It’s been a little while since we’ve talked about patent protection on the blog, but a recent consultation reminded me a primer on the different types of patents potentially available could be beneficial. Here in the United States, there are three broad categories of patents, all of which are governed by the Patent Act (or more formally, Title 35 of the United States Code). I’ll cover each below.
At its base, a plant patent protects a new plant created by a person. It can be granted to anyone who:
invents or discovers and asexually reproduces any distinct and new variety of plant, including cultivated sports, mutants, hybrids, and newly found seedlings, other than a tuber propagated plant or a plant found in an uncultivated state. 35 U.S.C. § 161.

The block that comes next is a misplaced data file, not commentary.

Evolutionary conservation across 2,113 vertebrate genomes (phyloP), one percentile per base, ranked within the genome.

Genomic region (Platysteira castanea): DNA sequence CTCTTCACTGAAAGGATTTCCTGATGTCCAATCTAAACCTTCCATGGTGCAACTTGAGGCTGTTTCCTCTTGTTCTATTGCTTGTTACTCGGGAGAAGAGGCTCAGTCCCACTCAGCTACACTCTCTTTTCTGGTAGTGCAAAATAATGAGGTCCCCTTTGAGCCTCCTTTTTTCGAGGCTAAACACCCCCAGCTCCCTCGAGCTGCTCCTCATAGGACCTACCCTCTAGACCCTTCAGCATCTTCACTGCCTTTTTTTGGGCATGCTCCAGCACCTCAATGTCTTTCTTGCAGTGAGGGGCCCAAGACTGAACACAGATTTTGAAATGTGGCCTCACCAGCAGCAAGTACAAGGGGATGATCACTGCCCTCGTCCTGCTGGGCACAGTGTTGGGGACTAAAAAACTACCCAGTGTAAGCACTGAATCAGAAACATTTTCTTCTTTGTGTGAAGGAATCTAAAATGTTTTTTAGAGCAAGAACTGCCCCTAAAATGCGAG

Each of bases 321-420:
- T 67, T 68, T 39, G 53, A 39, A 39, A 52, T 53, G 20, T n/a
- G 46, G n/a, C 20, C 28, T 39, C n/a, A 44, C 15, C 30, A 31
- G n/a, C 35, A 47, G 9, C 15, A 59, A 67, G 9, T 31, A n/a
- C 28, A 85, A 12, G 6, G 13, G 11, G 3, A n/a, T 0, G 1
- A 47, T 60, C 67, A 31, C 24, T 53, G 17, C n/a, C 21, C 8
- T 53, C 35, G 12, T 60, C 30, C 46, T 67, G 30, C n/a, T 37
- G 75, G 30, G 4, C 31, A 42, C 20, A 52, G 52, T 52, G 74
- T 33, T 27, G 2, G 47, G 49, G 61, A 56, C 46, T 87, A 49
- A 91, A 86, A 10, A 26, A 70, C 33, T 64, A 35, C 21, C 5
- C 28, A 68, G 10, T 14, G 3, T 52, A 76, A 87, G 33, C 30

This is the arguably easier patent to obtain (the application only requires a description “as complete as is reasonably possible”), but it offers limited practical protection. In a case for patent infringement, the patent holder would have to show that the defendant asexually reproduced the plant or, without using seeds. Without direct evidence of theft through eyewitness testimony or something similar, proof of infringement can be difficult.